CIOs need to start getting down with the kids and being mentored by their under-30 employees if they want to hold onto their jobs, a partner at a top recruitment firm has warned.
Cathy Holley, a partner at headhunters Boyden, told the Bloomberg Enterprise Technology Summit in London last week that CIOs were in a better position than they were 20 years ago. She said that they have the potential to have far more input into their firm’s business and more chance of moving to plum jobs like COO or even CEO. However, to do this they would have to stop working the way they did 15 or 20 years ago.
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CIOs 15 years ago were effectively “the chief technologist in a firm”, said Holley. While they might be expected to be absolutely knowledgeable on all matters technical, they were quite subservient to the board. A decade ago, they were starting to be considered more of a “peer” but had to fit in with a commercial strategy decided elsewhere, and were still unlikely to be considered for other roles.
Now, they were potentially commanding much greater respect within organisations, with knowledge of multiple channels, (potentially) “enormous” budgets, and, hopefully, the proven ability to lead and manage change. As such, they were able to drive the commercial strategy of the business.
However, in exploiting this position they had to relinquish their previous know-it-all attitudes, particularly when it came to exploiting the increased importance of social media, she said.
This was a challenge for some of the individuals who’d worked their way up to the greasy pole to CIO-type roles, said Holley.
“IT hasn’t always attracted the best graduates,” she said diplomatically. While they often had massive IQs and excellent problem-solving skills, she noted, they were expected to have all the answers themselves.
This could cause problems when they hit the workplace. At the beginning of their career, it meant they could struggle to collaborate. At the peak of their career, dealing with wide-ranging responsibilities, and ever-changing responsibilities, it could be disastrous if they maintained do-as-I-say, not-as-I-do approach.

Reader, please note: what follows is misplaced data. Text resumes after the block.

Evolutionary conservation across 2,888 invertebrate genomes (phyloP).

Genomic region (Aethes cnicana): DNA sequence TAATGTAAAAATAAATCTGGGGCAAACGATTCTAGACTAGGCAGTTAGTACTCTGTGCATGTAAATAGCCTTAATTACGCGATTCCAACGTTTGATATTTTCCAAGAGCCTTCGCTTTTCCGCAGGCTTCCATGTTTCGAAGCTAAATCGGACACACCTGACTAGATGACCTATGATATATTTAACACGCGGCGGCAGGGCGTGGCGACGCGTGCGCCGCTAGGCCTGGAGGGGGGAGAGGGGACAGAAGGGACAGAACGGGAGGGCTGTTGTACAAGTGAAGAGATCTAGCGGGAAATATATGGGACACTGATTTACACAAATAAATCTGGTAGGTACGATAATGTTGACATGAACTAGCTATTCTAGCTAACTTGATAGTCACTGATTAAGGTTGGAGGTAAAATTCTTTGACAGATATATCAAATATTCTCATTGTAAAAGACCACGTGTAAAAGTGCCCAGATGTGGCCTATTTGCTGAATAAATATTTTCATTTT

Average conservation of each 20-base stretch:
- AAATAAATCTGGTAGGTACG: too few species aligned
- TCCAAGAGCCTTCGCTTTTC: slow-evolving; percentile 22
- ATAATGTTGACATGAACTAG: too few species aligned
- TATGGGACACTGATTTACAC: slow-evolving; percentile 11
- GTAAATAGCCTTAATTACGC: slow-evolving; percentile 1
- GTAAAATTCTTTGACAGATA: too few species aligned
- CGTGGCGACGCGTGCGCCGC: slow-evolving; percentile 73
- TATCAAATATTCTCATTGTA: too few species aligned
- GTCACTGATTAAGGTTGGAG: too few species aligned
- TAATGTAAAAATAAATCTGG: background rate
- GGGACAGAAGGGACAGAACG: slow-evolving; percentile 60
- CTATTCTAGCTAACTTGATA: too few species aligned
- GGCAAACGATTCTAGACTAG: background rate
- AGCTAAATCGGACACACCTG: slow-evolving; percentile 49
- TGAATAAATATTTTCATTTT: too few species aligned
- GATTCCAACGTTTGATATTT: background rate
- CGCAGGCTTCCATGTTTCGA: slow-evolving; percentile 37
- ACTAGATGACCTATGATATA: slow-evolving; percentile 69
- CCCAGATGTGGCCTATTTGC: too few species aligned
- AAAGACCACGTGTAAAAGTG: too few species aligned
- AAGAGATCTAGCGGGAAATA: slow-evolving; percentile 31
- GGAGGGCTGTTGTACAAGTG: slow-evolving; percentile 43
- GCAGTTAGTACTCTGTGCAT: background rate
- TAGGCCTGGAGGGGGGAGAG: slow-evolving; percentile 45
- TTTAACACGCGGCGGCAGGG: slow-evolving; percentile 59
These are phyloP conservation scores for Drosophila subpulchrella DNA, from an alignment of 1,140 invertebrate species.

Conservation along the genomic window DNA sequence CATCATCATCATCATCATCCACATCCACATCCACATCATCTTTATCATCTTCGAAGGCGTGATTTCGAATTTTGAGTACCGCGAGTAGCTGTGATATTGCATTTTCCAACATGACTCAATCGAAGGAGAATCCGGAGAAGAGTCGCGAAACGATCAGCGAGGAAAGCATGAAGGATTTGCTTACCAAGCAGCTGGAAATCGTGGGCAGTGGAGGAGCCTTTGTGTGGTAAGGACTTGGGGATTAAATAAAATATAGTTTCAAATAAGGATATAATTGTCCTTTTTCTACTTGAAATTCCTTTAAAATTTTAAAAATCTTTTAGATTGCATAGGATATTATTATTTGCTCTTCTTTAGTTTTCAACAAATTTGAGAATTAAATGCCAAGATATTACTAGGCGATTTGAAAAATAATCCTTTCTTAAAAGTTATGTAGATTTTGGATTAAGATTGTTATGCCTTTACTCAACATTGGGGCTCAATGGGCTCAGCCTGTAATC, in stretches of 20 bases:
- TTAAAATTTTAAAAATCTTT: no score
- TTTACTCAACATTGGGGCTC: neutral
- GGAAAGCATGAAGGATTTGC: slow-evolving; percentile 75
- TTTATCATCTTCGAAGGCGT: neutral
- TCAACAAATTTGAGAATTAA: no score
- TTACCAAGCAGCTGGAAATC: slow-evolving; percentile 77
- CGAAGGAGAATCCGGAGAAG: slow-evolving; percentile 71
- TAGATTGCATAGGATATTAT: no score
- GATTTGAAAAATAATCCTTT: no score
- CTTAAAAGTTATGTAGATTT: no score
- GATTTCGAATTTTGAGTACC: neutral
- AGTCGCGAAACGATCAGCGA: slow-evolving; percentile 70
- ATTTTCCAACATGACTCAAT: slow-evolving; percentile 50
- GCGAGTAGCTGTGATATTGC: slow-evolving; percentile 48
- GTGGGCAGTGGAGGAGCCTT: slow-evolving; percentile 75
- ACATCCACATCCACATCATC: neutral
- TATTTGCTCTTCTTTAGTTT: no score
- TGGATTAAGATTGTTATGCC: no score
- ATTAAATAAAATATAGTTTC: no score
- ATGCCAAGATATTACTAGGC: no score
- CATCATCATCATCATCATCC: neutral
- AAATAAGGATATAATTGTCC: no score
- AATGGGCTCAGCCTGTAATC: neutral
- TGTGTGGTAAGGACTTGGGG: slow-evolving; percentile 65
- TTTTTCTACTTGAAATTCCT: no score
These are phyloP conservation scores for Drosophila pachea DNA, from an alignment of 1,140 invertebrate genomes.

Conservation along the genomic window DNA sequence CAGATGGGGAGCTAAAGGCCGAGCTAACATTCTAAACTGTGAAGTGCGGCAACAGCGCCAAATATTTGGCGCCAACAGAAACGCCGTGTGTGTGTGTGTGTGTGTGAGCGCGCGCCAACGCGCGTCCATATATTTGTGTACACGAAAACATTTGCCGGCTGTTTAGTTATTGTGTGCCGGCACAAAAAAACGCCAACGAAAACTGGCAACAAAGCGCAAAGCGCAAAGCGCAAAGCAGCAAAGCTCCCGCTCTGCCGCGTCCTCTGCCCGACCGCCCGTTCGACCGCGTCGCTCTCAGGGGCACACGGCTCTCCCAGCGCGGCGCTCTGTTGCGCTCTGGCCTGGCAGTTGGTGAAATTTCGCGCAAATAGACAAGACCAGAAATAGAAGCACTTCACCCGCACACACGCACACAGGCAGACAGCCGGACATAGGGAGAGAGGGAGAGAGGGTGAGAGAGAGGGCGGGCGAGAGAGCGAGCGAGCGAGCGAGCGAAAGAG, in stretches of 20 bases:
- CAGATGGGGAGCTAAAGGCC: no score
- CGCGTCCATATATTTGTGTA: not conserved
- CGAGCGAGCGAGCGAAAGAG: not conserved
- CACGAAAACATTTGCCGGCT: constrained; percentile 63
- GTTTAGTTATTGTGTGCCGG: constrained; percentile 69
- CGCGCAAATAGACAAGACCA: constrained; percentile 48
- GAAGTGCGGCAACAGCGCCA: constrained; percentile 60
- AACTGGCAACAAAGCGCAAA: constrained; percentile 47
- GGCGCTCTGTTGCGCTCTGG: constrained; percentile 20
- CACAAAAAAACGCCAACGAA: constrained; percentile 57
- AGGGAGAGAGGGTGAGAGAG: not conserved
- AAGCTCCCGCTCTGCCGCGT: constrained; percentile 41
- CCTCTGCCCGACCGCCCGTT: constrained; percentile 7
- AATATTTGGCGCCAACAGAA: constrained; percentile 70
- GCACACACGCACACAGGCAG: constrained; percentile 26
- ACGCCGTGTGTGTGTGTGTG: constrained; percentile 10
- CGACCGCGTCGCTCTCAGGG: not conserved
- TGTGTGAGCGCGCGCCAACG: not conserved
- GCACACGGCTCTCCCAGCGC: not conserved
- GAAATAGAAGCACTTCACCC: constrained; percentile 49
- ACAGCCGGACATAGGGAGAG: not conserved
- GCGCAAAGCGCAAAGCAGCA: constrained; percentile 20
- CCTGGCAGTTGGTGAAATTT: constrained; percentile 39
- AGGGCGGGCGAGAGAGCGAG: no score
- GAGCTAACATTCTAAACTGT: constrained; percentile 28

Be a coach... you're not making clones
David Bauernfeind, chief financial officer at services group Xchanging, added that if you create employees in your own image without being open to change, in time your organisation could be left with "senior management that is 10, 20, 30 years behind where they want to be".
With wider remits, the growing importance of social media and a focus on innovation, it was important that CIOs and other senior IT staff worked harder to attract bright staff and listened to what they could teach, said Holley.
“They need to know where the best talent is ... they may need to be a coach.”
This means mentoring, a process where as well as passing on their wisdom, the CIO is learning as much as the callow youths on his team. "It’s not 'I’m going to teach you'. That’s rather passé,” said Holley.
The youth brought intense familiarity with social media, new programming languages, and the latest street slang. This had obvious benefits for firms looking to tap new markets as well as exploiting new technologies.
However, CIOs had much to offer too - apart from gainful employment. Apart from explaining exactly why it was important to have security procedures and data management regimes, they could convey important real world experience to younger staff, such as exactly how to negotiate the political minefield of working your way up in a given business.
Presumably they might even be able to explain to younger staff that spaffing your drunken indiscretions all over social media might actually be injurious to your career progression.
This may sound like a recipe for disaster, with ageing grey-haired CIOs affecting drop-crotch trousers as they troll for social media-savvy staff. However, it’s already standard practice at some vendors.
Cisco’s APAC veep commercial business Sabrina Lin told the Canalys APAC Channels Forum in October that the firm had put in place a “reverse-mentoring process”.
Unlike the more reciprocal procedure described by Holley, Cisco’s scheme puts younger employees firmly in the driving seat, “mentoring” older employees” to help the old farts get their heads around social trends. However, in a market where half the population is under 30, this is almost a necessity. Whether the kids consider it a necessity to listen may be quite another matter. ®